Dissertation/Thesis Abstract

Innovation in the school context: An exploratory study
by Sweeney, Joseph E., Ed.D., University of Pennsylvania, 2016, 151; 10158585
Abstract (Summary)

Independent school leaders are seeking opportunities to improve their organizations’ impact on mission (Collins, 2005; Mair & Marti, 2006), respond to the new affordances and expectations driven by information and communications technologies (Christensen, Horn, & Johnson, 2008; Cuban, 2013), and improve their financial sustainability (Baumol & Bowen, 1966; Farkas, 2012; Ewert, 2013). The answer to similar challenges in other fields has been innovation (Christensen et al., 2008; Schumpeter, 1949). However, there is a gap in the research—an absence of a theory of practice for the work of identifying, enacting, and diffusing value-adding changes, or innovations, throughout independent K–12 schools. As a first step in developing such a theory of practice, this exploratory qualitative study focuses on independent school leaders identified by their peers as innovative and working at independent U.S. K–12 schools that have been defined as representative through the metrics of enrollment, tuition, endowment, and length of operations. Via a process of structured interviews, archival document review, member checks, and researcher writing, this study explores and seeks to understand these particular leaders’ perceptions, conceptualizations, and thinking about innovation, and their efforts in relation to the enactment of innovation in their particular school contexts. The major findings of this study are: (a) innovation is an under-theorized area of practice for leaders of independent schools; (b) the conceptualizations of innovation of Heads of independent schools are varied among individual leaders depending on several factors; (c) conceptualizations of innovation by Heads affect their approaches to innovation and leading innovation adoption; and (d) the field of independent schools lacks an approach to innovation that would help contain cost growth. The conclusion of this study is a call for a new theory of practice for independent school leaders regarding innovation, informed by theory from various fields and grounded in the experiences of leading practitioners.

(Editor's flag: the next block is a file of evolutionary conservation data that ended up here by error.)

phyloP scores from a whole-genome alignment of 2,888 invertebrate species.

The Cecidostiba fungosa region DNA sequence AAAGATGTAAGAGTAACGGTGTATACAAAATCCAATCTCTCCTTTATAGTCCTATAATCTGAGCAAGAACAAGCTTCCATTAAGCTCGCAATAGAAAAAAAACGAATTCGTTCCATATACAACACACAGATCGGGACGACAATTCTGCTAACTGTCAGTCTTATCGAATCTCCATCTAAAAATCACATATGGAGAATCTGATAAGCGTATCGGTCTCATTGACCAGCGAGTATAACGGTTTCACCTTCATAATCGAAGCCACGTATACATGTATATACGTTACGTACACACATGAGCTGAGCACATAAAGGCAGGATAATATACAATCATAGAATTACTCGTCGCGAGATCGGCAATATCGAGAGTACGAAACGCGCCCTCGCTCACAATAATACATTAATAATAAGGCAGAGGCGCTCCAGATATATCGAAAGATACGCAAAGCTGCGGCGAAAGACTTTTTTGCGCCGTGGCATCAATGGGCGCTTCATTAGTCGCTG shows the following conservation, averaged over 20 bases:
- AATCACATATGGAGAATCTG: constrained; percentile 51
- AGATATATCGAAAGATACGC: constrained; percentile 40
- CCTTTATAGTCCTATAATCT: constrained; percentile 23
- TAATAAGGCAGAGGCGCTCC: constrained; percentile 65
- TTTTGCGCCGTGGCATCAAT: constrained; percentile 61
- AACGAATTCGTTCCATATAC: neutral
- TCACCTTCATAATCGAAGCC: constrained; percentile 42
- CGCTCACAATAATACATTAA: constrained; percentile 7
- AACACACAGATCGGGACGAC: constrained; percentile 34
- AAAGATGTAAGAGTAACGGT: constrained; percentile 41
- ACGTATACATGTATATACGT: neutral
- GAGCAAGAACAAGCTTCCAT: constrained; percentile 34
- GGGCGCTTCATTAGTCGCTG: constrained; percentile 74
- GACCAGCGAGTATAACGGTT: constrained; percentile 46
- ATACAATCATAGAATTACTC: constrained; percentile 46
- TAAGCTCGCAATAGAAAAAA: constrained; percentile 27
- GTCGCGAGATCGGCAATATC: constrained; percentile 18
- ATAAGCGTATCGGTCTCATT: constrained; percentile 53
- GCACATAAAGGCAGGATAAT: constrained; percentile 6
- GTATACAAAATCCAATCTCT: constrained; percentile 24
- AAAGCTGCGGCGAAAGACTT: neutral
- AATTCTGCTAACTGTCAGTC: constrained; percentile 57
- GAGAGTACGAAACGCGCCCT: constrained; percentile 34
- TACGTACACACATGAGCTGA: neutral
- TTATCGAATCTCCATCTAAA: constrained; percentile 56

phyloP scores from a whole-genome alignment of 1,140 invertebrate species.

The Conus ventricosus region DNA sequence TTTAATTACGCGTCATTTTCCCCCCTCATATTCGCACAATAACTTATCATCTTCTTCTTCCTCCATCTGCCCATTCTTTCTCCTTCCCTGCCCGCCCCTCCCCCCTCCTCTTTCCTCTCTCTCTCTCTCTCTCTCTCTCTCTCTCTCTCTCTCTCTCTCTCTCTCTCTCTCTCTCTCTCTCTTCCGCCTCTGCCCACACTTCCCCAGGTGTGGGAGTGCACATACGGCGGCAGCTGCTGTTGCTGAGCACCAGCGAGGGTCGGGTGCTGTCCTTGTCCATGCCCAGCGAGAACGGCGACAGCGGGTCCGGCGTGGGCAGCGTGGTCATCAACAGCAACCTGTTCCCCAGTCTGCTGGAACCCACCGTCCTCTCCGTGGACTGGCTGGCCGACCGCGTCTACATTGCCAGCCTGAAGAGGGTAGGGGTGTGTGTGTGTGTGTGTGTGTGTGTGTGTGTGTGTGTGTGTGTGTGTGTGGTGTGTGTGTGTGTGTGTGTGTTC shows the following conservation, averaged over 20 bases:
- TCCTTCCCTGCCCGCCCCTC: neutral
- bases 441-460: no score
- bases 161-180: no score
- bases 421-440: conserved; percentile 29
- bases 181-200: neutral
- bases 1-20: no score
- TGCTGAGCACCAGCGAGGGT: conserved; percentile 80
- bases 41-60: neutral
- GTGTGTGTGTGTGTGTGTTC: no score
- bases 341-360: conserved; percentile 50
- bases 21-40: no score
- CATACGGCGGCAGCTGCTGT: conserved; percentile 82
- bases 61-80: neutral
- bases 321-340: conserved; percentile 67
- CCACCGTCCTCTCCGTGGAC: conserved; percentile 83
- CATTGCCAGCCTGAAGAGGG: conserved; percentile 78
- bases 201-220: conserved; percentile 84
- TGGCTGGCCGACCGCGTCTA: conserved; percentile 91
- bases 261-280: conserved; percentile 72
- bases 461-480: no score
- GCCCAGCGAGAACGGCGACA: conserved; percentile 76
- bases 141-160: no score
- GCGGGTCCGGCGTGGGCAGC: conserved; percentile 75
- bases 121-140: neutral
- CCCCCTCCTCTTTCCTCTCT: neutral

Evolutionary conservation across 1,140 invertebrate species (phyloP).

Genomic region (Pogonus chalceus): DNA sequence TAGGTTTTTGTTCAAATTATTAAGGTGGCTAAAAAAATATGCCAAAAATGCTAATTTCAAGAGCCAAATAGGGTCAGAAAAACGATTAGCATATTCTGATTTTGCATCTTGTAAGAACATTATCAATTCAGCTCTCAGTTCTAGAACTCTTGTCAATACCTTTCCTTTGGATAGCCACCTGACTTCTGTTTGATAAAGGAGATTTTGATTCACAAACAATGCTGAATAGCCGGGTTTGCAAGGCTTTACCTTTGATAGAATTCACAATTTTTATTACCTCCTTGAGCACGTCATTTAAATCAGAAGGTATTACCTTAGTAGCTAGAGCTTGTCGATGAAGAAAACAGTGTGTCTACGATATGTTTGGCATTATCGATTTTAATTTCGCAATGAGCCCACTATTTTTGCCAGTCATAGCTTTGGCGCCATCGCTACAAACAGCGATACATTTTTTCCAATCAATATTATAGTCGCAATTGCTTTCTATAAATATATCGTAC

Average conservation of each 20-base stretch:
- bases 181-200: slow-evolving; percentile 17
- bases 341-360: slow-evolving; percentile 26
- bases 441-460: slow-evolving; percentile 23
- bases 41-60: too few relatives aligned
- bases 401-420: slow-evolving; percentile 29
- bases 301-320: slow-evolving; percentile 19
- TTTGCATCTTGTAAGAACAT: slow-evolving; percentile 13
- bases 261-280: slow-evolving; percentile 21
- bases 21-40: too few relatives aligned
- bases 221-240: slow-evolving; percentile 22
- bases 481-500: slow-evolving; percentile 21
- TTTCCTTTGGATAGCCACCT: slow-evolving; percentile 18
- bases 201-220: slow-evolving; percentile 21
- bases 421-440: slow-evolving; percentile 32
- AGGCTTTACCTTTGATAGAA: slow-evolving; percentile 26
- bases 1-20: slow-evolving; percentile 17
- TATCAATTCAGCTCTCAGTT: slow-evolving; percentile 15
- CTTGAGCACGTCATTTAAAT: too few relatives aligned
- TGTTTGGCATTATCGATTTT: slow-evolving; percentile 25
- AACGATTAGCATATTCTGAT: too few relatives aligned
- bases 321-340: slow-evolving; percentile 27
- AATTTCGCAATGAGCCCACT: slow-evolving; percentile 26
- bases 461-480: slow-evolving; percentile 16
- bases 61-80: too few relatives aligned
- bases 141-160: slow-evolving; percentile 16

Indexing (document details)
Advisor: Ravitch, Sharon M.
Commitee: Cox, Joseph T., Kaminstein, Dana
School: University of Pennsylvania
Department: Educational and Organizational Leadership
School Location: United States -- Pennsylvania
Source: DAI-A 78/03(E), Dissertation Abstracts International
Subjects: Educational leadership, Educational technology
Keywords: Independent schools, Innovation, School, School heads
Publication Number: 10158585
ISBN: 9781369135930
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